US: Clergy plan to announce support for equal marriage this week

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A group of pastors from across the US are to rally this week in Maryland, in support for equal marriage rights.

The group plan to do so with a view to dispelling the idea that all black pastors are against equal marriage rights for LGBT people.

Pastors and other clergy of the Mt Ennon Baptist Church, Clinton, led by Reverend Delman Coates, will gather on Friday in a public display of support at the National Press Club, the Washington Examiner reported. Reverend Coats said:

“The impression that all African-American pastors are fundamentally opposed to the idea of marriage equality is wrong,”

They are also hoping to remove any confusion, and to make clear that any church choosing not to officiate same-sex marriages, will be unaffected by the potential change in law.

Some pastors have campaigned against equal marriage, which will be voted on in a referendum in Maryland in November.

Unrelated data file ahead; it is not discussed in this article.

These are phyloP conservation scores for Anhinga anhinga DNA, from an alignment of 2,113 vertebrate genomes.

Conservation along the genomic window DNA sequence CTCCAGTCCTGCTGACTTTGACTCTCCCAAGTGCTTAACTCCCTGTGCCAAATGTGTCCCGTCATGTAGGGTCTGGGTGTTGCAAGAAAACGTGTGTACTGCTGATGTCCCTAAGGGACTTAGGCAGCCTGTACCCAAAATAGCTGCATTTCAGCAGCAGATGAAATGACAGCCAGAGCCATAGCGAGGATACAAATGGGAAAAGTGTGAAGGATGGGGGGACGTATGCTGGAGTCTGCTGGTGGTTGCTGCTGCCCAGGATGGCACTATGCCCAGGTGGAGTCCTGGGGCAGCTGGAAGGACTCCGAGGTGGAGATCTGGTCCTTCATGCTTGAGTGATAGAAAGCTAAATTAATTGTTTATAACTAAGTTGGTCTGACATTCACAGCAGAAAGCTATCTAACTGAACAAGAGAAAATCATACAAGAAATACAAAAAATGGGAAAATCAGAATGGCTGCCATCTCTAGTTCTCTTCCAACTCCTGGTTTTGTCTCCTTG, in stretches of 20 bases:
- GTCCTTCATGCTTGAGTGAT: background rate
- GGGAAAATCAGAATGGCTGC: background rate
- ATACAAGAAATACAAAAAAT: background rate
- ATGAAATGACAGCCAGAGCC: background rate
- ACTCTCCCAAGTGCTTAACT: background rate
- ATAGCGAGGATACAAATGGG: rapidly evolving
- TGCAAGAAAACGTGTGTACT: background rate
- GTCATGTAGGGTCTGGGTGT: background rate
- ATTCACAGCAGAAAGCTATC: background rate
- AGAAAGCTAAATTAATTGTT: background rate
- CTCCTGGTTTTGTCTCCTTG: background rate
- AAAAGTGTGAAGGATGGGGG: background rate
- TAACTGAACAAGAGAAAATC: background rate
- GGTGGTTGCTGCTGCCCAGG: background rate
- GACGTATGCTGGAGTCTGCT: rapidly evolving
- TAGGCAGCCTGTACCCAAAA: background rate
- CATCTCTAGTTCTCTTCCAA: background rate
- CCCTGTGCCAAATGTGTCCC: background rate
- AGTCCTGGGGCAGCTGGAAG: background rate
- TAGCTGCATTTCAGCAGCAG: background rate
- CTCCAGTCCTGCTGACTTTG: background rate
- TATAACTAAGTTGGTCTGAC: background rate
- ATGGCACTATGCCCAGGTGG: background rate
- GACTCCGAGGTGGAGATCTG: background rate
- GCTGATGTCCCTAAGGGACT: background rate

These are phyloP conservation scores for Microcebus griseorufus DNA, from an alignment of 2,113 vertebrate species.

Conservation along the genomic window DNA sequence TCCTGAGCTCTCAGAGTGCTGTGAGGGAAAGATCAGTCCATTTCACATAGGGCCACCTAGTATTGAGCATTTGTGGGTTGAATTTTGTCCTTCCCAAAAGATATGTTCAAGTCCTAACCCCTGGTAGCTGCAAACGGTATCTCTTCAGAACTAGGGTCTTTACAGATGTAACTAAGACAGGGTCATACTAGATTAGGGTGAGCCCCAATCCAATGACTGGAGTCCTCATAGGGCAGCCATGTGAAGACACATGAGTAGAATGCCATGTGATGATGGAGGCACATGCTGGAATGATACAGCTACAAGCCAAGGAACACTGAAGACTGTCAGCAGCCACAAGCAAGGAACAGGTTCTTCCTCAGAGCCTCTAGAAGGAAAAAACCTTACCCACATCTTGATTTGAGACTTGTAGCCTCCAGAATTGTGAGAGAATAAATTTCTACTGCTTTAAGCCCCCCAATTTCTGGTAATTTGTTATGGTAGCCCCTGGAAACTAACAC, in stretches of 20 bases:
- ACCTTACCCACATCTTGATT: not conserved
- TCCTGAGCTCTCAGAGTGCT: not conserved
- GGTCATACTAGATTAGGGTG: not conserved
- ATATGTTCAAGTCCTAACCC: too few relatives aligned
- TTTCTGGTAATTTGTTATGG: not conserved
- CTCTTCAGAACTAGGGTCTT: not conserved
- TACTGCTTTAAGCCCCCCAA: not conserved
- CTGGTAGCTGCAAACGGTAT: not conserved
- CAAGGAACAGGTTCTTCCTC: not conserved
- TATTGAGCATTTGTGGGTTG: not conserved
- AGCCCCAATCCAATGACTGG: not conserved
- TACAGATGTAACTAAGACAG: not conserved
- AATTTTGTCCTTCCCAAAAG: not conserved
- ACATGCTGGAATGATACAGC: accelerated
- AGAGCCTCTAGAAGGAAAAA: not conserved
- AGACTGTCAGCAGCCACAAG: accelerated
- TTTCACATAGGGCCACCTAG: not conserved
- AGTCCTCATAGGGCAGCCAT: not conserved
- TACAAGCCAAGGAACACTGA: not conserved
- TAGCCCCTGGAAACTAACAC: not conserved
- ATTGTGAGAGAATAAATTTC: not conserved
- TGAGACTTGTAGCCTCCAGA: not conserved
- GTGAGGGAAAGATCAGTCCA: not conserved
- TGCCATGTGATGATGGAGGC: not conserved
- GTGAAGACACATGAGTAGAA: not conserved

Harry R Jackson Jr, pastor of Hope Christian Church in Beltsville, wrote on his church’s website on Saturday:

“Though homosexual marriage advocates constantly slander the rest of us as irrational, hateful bigots, most people’s objections are quite sensible,”

“They do not want schools teaching their children ideas about homosexuality that will disrespect their religious convictions. They are also concerned that if we ‘loosen’ the definition of marriage once, we may do it again. Almost no one is comfortable with legalised polygamy, for example, but if marriage no longer means one man and one woman, what’s to say it won’t mean three or four people?”

A poll released by marriage equality advocates in Maryland in July suggested voters may approve equal marriage at the vote on November 6, allowing them to come into effect in 2013. 

If Marylanders vote in favour of equal marriage, they will be the first state to do so in a referendum. Maine, Minnesota and Washington states will also be voting on the same issue.

The struggle over equal marriage is not limited to politics; earlier this month, The Baltimore Ravens rejected a call from Delegate Emmett C Burns Jr, to reprimand player, Brendon Ayanbadejo, who recorded a video for a gay rights advocacy group last year.